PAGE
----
Ditch Outdated Career Advice

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In the fast-paced world of fashion, the career advice of yesteryears may no longer hold the same weight. The notion of keeping personal and professional lives completely separate is fading away, replaced by the question of whether it’s appropriate to follow your boss on Instagram. Let’s explore some outdated career guidance and discover contemporary strategies that can help you excel in the modern professional arena.

Outdated: Always write your resume and cover letter using formal language
In the past, the emphasis was on formal language in resumes and cover letters. However, sticking to the conventional “to whom it may concern” approach might not set you apart as a standout candidate in today’s diverse job landscape.

Updated: Tailor your language to the company
Researching a company’s culture is crucial. Align your resume and cover letter with the tone and voice of the company or industry you’re applying to. This not only helps you stand out but also demonstrates that you’re a perfect fit for the organization. Avoid overly formal language in a creative startup, and steer clear of casual jokes in an application to a more serious-minded team.

Outdated: Bouncing from job to job looks bad
The belief that consistent job changes tarnish your resume is becoming outdated. Unlike previous generations, millennials and Gen Z are not necessarily tied to one company for an entire career. Staying in a job that brings misery to both you and the employer is no longer seen as a smart move.

Updated: Make the gig economy work for you
Embrace the gig economy and don’t be afraid to restart your job search if you find yourself in an incompatible position. Job-hopping is now more acceptable, with employers valuing diverse experiences. Be prepared to explain the reasoning behind your career moves in interviews, highlighting how your varied experiences will benefit your potential employer.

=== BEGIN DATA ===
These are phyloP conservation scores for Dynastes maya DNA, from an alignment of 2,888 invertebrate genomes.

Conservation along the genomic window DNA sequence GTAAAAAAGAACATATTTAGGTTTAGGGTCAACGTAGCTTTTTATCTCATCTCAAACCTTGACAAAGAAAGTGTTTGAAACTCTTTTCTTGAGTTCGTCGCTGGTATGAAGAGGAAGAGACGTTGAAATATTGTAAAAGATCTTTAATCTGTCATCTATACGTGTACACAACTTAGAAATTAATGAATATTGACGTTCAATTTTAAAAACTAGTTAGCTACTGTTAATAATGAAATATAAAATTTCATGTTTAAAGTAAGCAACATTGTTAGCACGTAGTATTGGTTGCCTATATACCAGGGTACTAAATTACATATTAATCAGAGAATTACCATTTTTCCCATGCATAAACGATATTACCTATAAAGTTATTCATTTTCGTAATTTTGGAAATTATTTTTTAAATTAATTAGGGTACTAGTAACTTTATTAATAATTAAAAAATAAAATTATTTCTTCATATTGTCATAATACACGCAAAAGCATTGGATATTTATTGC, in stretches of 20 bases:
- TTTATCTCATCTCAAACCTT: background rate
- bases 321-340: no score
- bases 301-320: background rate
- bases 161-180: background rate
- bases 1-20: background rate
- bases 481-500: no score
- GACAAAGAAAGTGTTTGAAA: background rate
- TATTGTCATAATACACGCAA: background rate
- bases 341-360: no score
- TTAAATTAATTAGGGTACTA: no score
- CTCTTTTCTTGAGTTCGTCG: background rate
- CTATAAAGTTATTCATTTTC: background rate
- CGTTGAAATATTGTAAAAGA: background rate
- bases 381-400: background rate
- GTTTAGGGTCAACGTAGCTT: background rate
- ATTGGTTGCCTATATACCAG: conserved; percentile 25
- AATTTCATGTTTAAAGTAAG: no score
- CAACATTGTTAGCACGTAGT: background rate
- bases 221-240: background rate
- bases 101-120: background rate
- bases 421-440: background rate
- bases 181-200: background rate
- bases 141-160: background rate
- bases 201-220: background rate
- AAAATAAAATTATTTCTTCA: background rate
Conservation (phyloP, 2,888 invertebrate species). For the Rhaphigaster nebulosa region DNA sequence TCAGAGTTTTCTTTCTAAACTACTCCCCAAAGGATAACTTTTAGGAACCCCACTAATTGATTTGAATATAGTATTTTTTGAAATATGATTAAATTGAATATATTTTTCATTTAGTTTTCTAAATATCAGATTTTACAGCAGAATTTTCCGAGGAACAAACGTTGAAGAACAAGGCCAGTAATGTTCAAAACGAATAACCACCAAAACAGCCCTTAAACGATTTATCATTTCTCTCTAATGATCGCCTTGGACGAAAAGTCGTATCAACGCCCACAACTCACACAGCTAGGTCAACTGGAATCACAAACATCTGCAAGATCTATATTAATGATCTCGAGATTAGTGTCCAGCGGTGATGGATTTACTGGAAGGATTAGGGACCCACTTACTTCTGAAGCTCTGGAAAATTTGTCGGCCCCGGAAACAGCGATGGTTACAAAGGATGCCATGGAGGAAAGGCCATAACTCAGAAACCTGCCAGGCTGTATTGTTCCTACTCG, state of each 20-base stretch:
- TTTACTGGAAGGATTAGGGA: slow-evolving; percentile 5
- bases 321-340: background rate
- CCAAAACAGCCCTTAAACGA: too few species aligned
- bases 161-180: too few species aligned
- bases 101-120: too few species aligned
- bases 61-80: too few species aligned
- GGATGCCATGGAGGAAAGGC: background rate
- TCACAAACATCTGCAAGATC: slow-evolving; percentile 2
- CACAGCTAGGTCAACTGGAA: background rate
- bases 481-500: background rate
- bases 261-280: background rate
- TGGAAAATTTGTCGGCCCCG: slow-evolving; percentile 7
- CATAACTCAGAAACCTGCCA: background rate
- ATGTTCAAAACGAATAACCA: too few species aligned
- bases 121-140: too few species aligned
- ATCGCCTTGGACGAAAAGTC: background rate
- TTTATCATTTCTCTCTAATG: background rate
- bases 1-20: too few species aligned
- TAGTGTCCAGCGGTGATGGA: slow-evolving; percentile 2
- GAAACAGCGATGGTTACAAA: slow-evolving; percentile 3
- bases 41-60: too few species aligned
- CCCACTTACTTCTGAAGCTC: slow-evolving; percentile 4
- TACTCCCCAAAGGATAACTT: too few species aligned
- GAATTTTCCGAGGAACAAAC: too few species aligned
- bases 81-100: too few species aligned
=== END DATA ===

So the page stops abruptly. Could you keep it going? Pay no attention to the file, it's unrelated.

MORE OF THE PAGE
Outdated: When your interviewer asks about your weaknesses, offer a strength
The age-old advice of turning weaknesses into strengths during interviews may no longer be effective. Presenting yourself as flawless can come across as arrogant or lacking self-awareness about your genuine weaknesses.

Updated: Be honest and prepared to improve
Acknowledge your weaknesses during interviews, showing self-awareness and a commitment to self-improvement. Discussing your weaknesses and how you’re actively working to overcome them can impress hiring managers and demonstrate your dedication to personal and professional growth.

Outdated: Keep all your social media private
Maintaining a strict separation between your personal and professional life on social media is becoming increasingly challenging. Pretending that you don’t have a life outside of work is an outdated concept, especially when many consider their coworkers as friends.

Updated: It’s OK to be a person
Feel free to interact with coworkers on social media as long as you’re comfortable. While inappropriate behavior can still have consequences, being yourself online, within appropriate boundaries, can humanize you in the eyes of your team. Social media offers a platform to showcase your multi-dimensional personality both inside and outside of the workplace.

Adapting to the evolving career landscape requires a fresh perspective on traditional advice. Embrace these updated strategies to not only stay relevant but also to thrive in the dynamic and ever-changing world of work.

Chris Kidd is the owner of,,, and

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